What's it really like to be a non-actor thrust into the spotlight during Oscar season? Barkhad Abdi has some insight. The "Captain Phillips" star was the subject of a recent Talk of the Town piece in The New Yorker, where it was revealed that Abdi was paid just $65,000 for his work on the Tom Hanks film, a salary which he received two years ago. After production ended, Abdi sold mobile phones at a Minneapolis mall with his brother. He quit that job when "Captain Phillips" was released in October of last year and had been on the awards circuit ever since. (Abdi was an Oscar nominee for Best Supporting Actor, an award he also won at the BAFTAs.)
"When Abdi is in Los Angeles to promote the film, he subsists on a per diem, good at the Beverly Hilton, where the studio likes to put him up. The town car is available only for official publicity events. His clothes are loaners. Recently, Abdi requested that he be allowed to stay at a commuter's hotel near LAX, to be closer to his friend, a Somali cabdriver from Minneapolis, who shuttles him around for free."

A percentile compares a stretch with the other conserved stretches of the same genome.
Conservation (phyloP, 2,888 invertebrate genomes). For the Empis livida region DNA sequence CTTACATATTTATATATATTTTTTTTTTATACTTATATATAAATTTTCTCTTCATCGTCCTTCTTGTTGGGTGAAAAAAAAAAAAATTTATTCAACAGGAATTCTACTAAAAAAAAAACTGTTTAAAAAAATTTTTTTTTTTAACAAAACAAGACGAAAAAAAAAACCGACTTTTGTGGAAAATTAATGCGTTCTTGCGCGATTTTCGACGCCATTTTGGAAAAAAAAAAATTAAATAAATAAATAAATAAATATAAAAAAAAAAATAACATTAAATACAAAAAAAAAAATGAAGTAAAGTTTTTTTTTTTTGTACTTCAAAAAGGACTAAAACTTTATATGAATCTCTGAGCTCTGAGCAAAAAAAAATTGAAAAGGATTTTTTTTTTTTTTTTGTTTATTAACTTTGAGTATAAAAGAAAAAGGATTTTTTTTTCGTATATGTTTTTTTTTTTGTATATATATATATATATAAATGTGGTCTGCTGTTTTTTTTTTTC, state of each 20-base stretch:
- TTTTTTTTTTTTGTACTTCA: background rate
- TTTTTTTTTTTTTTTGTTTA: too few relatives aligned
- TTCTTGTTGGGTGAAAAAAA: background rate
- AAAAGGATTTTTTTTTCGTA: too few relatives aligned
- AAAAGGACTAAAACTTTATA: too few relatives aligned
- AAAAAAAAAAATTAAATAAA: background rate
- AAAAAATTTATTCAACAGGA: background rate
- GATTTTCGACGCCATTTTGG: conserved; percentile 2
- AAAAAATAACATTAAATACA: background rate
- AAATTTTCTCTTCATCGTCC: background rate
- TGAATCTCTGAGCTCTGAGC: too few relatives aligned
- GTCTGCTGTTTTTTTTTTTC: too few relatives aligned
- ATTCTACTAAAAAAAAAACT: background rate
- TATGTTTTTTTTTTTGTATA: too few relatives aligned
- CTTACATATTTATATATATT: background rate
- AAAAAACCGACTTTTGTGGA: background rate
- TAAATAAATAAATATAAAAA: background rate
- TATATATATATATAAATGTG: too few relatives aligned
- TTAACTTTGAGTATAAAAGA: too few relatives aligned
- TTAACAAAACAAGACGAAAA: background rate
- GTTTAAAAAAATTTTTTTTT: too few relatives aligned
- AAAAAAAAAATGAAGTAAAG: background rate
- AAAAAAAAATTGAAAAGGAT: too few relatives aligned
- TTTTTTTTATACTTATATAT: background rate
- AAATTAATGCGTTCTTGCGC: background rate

As Business Insider notes, the Screen Actors Guild minimum for an actor is $60,000 -- it's the rate that Jonah Hill earned for "The Wolf of Wall Street."
Abdi had never acted before "Captain Phillips." He only auditioned for the film afer seeing a casting call on television.
"I was just at my friend's house. So it just comes on TV -- Tom Hanks, local TV, local Somalis -- cold casting was going on," he told HuffPost Entertainment last year. "So I go and there's about 700 people or more there. I had over 100 people ahead of me. And I write my name and when it came to me they gave me a paper saying, 'OK, you study this part. You study the lines and you come back tomorrow.' [...] That first day we didn't do that good so we went home and we practiced. And truly, I felt that we got the part. Then we come back and we do it and then we get called back again. And we had one or about two weeks of silence, and we didn't know whether we got the job or not. And after that one or two weeks, we got called and we met [director] Paul Greengrass, who told us we had the part."
According to The Hollywood Reporter, Abdi is in talks to star as South African marathon runner Willie Mtolo in "The Place That Hits The Sun." The full New Yorker piece on Abdi is not online, but interested parties can read the abstract here.